What was well done: The descriptions of life in the US at that time, the plants used for healing, how people lived and traveled are well researched and described.

There were a few inconsistencies: In the beginning Romney is shown to have a problem with English words because he was raised by Native Americans. After a few chapters, this disability disappears. He rescues his sister from her captors very easily at night in chapter 5 without any resistance, although in the previous pages, dogs were mentioned. The reader is left wondering why the dogs did not bark - were his sister's captors away with the dogs etc? Another inconsistency with respect to his sister was that she was captured by a man ten years ago from the Delaware tribe. When Romney, after rescuing her, is heading down the Ohio River, the Shawnee tribe appears and claims that they had taken his sister 10  years ago and now want her as the wife of one of the Native Americans. One wonders why the Shawnee tribe didn't care about retaking the girl in the ten years that she was with another tribal man.

Molly is portrayed as a strong woman, no stranger to men, being a medical person. She falls in love with Romney the minute she sees him, with the attraction being physical and the reader is left to wonder why a strong woman, determined to travel to her family at the beginning of the novel, changes her plan and decides to accompany a stranger on his mission to find his sister on the day after she met him for the first time. The same goes for the physical encounter they later share. I found it hard to believe that single women were unchaperoned in the late 1700s.There were also some characters and over-detailed descriptions that could have been cut to maintain the pace, especially in the middle where the narrative lost moment a little.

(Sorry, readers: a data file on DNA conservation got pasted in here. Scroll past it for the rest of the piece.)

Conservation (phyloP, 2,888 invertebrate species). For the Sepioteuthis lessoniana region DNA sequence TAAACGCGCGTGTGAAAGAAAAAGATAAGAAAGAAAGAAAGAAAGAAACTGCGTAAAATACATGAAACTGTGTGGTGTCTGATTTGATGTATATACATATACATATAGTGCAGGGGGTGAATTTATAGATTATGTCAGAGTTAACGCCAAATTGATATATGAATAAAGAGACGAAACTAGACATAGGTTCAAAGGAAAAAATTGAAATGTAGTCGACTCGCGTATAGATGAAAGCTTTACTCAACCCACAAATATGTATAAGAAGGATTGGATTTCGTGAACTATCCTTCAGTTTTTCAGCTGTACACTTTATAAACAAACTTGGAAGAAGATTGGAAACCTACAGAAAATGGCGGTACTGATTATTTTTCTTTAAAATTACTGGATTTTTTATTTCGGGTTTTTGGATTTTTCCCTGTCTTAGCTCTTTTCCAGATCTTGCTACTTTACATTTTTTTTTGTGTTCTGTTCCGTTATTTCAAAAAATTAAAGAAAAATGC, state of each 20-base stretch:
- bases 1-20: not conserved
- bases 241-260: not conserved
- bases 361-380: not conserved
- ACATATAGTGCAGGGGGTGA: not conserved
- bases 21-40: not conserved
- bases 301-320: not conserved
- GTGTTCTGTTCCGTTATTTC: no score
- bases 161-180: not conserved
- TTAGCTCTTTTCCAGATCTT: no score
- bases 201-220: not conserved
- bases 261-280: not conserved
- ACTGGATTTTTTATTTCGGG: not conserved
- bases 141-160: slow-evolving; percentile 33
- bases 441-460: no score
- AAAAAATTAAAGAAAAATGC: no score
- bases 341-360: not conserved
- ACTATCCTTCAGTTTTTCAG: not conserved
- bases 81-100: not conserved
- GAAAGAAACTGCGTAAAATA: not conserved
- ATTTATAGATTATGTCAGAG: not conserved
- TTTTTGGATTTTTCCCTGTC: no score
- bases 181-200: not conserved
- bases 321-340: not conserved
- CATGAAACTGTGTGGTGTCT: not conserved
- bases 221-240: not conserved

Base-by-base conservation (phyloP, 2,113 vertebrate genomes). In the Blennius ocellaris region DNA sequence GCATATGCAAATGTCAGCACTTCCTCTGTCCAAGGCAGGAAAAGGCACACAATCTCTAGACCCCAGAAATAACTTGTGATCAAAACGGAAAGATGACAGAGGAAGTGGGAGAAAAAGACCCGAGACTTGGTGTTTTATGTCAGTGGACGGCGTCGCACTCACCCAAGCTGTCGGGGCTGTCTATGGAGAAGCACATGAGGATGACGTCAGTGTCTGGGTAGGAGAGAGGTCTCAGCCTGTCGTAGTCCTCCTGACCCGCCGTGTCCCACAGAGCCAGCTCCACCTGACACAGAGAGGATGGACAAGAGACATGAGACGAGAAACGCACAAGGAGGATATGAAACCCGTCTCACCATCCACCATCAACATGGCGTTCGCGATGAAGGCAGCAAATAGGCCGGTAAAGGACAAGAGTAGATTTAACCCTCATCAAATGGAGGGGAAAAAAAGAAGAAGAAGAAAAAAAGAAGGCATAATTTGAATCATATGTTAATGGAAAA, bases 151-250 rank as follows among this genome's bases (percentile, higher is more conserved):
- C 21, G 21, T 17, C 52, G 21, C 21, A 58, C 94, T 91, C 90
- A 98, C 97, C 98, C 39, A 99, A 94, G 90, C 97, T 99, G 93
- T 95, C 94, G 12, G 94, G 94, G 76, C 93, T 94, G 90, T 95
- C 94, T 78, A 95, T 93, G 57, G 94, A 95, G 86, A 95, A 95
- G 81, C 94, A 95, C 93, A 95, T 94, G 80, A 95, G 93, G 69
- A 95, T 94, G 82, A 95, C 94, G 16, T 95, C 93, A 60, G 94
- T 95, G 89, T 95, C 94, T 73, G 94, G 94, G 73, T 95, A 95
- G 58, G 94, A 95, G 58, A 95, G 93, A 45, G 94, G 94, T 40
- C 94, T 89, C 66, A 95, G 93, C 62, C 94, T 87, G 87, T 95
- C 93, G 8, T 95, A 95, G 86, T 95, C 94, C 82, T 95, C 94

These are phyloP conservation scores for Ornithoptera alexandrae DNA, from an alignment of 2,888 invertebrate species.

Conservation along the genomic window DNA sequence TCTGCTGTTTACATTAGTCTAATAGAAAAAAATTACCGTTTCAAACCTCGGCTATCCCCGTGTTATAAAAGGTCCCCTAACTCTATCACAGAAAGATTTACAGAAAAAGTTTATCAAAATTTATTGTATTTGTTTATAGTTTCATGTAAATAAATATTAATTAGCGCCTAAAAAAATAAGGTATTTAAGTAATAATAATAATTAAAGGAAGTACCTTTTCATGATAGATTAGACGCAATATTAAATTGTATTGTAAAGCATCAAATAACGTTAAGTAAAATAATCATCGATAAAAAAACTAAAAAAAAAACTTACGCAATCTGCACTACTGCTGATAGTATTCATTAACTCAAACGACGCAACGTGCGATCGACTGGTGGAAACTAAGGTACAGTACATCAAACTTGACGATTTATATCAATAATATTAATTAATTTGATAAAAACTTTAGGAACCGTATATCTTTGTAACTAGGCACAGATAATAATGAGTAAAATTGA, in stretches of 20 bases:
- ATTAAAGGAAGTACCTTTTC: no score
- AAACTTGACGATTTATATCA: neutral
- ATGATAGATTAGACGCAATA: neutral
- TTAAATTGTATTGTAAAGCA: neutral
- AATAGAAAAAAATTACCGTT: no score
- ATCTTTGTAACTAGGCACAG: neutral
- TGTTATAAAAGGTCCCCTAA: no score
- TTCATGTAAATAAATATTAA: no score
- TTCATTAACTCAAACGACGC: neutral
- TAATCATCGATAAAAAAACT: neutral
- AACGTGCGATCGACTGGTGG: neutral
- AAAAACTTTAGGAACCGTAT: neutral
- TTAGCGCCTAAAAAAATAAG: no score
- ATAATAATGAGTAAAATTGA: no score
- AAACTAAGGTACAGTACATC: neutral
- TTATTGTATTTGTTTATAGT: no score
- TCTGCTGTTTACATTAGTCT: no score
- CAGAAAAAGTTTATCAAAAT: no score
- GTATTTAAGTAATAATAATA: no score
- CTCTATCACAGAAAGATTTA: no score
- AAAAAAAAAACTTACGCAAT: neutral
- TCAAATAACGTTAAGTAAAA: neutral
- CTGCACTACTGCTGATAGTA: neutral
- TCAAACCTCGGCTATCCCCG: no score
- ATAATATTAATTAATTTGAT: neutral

Having said all that, this was a typical, straightforward romance (girl meets boy, falls in love etc.,) with 'author's licence' where historical fact is concerned, but fans of light romance will enjoy this story for what it is - entertaining romance.

Reviewed for Discovering Diamonds 

© Juhi Ray
 e-version reviewed



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Saturday, 17 April 2021

Sunday Guest Spot - Joanna Courtney

Continuing our Sunday Series
of taking a look at some fabulous authors!



Hello Joanna, welcome to our Discovering Diamonds Guest Spot. Along with my readers and visitors I love to hear from authors who write wonderful stories. There’s nothing better than curling up with a good book,  box of chocs and glass of wine to hand!

Q. Would you like to tell us a little bit about yourself...
A. I’m 48 and I’ve been writing from when I was very little, and publishing novels since 2013, although it feels like a lot longer than that as I was writing them for years before I secured a contract. I studied English literature at Cambridge and it was there that I discovered a huge interest in medieval – and earlier – literature and a general fascination with the world pre the 1100s. I firmly believe that the idea of a ‘dark ages’ is one of the most damaging anyone could ever have come up with – casually dismissing so much vital history as if it were a mere parade of dull, featureless days of just digging the land. I’m passionate about bringing light into those early periods and feel strongly that fiction is a great way to do that.